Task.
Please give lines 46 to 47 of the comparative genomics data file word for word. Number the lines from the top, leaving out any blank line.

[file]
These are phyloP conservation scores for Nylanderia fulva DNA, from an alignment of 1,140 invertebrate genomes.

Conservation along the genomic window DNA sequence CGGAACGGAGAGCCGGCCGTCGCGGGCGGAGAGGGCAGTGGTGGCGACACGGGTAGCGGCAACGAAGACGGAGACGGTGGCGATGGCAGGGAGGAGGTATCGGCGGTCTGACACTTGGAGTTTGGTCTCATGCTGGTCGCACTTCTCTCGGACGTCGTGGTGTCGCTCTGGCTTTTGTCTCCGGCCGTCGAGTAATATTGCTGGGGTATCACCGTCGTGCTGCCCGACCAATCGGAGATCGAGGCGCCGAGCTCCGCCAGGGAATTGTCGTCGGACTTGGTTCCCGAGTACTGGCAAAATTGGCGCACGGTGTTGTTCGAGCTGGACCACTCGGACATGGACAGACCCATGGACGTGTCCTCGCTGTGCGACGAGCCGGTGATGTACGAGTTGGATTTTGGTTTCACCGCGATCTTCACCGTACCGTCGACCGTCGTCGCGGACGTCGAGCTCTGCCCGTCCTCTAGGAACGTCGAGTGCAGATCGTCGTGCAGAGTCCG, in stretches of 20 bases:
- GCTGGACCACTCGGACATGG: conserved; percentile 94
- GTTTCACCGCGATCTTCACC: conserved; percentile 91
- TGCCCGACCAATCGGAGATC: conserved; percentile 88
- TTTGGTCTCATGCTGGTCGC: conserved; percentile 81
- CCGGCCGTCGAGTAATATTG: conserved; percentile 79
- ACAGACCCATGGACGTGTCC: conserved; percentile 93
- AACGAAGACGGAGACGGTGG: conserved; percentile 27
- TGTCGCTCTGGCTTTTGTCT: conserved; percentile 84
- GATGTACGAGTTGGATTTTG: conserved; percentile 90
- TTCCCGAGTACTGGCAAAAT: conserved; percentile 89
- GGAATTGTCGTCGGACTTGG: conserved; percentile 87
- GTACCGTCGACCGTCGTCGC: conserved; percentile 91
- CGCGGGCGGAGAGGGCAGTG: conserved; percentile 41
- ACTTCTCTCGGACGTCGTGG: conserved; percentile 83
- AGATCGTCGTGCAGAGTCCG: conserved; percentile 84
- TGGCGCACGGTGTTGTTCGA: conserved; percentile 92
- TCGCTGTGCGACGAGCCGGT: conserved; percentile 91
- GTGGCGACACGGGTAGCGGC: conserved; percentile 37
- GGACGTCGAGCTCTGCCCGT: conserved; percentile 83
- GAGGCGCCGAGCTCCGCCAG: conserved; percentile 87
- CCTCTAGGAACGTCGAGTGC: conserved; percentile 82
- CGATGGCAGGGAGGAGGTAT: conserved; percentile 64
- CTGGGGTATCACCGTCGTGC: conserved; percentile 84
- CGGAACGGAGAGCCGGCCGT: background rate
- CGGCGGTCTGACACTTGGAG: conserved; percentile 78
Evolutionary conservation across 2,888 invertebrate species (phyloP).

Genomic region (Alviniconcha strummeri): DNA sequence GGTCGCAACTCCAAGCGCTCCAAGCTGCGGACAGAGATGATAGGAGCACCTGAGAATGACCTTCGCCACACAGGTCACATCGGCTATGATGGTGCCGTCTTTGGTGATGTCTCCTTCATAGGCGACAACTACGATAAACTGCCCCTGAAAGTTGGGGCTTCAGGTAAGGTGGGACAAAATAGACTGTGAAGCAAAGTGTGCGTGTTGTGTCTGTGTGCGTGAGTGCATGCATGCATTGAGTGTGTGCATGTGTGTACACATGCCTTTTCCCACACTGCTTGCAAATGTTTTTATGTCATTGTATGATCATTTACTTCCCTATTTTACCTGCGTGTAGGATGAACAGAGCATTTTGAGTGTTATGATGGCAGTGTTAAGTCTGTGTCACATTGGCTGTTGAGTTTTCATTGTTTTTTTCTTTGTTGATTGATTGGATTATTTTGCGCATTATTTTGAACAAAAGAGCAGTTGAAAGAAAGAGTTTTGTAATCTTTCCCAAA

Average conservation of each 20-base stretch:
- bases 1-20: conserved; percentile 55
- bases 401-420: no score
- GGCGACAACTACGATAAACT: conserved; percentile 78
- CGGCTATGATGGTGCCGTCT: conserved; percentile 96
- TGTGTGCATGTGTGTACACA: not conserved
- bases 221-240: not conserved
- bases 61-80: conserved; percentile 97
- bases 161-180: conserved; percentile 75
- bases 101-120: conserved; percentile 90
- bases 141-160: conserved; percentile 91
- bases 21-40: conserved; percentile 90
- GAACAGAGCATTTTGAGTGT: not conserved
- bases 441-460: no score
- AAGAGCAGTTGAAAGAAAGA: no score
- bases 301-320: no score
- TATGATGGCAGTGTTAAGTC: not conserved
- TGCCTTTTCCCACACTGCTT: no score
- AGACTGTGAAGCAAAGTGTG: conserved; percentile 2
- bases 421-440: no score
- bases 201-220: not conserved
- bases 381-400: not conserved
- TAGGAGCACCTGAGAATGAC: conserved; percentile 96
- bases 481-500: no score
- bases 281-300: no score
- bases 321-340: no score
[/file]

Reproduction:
- TATGATGGCAGTGTTAAGTC: not conserved
- TGCCTTTTCCCACACTGCTT: no score